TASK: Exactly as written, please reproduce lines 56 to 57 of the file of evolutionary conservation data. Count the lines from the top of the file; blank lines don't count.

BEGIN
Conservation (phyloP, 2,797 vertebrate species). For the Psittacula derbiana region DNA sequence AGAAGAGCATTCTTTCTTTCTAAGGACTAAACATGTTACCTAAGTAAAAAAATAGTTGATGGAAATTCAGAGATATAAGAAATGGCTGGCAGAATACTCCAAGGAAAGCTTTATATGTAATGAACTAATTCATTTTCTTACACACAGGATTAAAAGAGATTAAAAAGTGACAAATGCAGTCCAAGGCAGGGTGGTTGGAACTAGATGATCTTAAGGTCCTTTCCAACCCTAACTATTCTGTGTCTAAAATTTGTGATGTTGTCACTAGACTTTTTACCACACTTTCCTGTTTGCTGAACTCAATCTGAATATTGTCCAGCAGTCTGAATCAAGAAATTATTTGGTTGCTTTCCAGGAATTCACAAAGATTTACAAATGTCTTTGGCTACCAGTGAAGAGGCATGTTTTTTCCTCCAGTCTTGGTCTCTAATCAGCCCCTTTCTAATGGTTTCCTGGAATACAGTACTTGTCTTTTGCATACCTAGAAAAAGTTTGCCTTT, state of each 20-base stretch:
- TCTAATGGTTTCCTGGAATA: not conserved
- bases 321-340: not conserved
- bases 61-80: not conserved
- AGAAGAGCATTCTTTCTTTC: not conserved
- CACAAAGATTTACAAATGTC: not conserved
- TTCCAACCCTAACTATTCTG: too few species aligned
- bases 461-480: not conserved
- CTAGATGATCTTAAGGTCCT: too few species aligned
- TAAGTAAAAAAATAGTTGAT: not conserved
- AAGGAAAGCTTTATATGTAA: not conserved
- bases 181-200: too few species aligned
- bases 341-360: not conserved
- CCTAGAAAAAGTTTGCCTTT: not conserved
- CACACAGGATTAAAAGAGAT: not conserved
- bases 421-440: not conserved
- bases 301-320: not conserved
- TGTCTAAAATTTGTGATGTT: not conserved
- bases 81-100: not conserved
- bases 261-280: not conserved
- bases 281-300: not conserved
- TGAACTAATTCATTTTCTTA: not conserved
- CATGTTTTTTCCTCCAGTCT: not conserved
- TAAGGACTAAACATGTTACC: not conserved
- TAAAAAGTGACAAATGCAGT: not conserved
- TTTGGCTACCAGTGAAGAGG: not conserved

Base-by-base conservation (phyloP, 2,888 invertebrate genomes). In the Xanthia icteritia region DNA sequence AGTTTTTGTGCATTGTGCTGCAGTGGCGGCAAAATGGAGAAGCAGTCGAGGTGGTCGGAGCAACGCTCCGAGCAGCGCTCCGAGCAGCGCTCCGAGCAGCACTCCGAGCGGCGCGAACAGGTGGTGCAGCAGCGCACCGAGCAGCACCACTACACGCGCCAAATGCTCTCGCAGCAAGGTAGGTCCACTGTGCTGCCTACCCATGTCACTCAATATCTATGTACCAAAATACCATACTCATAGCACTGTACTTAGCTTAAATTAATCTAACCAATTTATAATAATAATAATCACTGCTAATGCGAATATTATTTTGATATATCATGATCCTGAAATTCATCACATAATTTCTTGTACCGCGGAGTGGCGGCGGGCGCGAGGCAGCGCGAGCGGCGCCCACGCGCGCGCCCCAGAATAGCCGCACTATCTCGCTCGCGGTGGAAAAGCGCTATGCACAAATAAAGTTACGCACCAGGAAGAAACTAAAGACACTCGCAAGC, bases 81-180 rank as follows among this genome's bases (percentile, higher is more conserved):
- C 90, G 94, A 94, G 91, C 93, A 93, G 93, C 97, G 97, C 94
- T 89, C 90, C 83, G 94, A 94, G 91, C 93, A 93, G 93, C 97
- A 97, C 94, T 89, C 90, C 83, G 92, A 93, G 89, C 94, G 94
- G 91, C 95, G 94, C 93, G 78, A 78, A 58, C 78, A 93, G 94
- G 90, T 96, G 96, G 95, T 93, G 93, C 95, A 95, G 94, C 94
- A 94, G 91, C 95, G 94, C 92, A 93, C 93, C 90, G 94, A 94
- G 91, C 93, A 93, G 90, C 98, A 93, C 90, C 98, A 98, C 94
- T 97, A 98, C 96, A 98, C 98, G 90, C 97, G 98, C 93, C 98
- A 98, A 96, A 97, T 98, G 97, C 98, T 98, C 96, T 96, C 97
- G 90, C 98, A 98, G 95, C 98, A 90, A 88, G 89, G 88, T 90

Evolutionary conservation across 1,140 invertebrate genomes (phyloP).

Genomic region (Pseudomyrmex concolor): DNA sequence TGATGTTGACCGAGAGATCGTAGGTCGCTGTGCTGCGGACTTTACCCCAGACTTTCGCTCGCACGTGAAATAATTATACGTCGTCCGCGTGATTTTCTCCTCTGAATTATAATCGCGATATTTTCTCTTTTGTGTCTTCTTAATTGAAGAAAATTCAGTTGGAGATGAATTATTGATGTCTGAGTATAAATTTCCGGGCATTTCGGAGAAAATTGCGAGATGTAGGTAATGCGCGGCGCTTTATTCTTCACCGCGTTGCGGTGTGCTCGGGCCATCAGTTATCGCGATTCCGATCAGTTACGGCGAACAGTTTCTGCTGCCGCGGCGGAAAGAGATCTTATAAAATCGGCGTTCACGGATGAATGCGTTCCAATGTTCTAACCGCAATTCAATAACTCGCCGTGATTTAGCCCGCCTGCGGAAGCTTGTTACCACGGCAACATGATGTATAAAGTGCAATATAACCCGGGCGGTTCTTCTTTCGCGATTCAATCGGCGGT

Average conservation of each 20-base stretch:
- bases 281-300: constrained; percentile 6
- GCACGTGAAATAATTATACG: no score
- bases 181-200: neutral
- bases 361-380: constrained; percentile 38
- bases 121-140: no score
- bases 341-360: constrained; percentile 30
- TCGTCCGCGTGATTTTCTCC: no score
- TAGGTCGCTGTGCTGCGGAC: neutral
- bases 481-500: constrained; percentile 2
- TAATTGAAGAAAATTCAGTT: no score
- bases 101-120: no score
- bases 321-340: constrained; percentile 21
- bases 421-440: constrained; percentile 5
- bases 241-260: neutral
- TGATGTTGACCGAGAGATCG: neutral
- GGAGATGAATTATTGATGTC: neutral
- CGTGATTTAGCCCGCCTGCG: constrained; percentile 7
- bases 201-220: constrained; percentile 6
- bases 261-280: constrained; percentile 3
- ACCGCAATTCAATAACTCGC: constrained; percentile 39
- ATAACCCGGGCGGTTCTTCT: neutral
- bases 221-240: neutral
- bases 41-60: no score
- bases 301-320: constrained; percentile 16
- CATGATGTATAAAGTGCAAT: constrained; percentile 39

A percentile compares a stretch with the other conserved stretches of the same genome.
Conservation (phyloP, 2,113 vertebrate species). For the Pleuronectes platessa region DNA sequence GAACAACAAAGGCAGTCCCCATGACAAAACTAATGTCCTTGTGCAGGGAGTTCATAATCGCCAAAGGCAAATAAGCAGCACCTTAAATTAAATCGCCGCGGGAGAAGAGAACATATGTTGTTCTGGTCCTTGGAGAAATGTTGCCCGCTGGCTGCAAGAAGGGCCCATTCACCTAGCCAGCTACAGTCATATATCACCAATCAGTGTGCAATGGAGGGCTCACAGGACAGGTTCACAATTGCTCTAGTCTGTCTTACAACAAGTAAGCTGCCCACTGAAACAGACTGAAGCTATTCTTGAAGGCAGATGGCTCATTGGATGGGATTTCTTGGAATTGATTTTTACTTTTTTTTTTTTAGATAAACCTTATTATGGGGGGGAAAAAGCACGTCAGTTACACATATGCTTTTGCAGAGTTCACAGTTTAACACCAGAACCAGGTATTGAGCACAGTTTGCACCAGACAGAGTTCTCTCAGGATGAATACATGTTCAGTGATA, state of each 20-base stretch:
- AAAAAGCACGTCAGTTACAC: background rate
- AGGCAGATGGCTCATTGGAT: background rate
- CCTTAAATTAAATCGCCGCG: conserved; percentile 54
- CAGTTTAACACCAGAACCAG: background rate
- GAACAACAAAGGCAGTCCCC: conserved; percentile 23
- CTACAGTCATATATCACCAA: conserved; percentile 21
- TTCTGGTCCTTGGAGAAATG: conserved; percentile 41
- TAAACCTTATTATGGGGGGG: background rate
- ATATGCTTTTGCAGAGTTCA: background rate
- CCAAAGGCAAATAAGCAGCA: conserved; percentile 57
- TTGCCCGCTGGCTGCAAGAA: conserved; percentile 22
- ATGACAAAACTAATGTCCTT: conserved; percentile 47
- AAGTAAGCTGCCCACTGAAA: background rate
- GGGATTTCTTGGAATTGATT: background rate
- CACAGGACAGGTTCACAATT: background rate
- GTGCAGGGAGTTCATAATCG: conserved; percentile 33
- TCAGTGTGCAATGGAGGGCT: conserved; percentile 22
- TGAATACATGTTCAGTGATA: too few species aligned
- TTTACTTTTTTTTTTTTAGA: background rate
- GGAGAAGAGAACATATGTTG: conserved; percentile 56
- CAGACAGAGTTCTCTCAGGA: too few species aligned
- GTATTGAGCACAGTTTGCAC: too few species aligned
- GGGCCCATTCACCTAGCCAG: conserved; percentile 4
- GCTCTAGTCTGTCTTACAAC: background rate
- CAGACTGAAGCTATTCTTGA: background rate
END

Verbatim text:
- GGAGATGAATTATTGATGTC: neutral
- CGTGATTTAGCCCGCCTGCG: constrained; percentile 7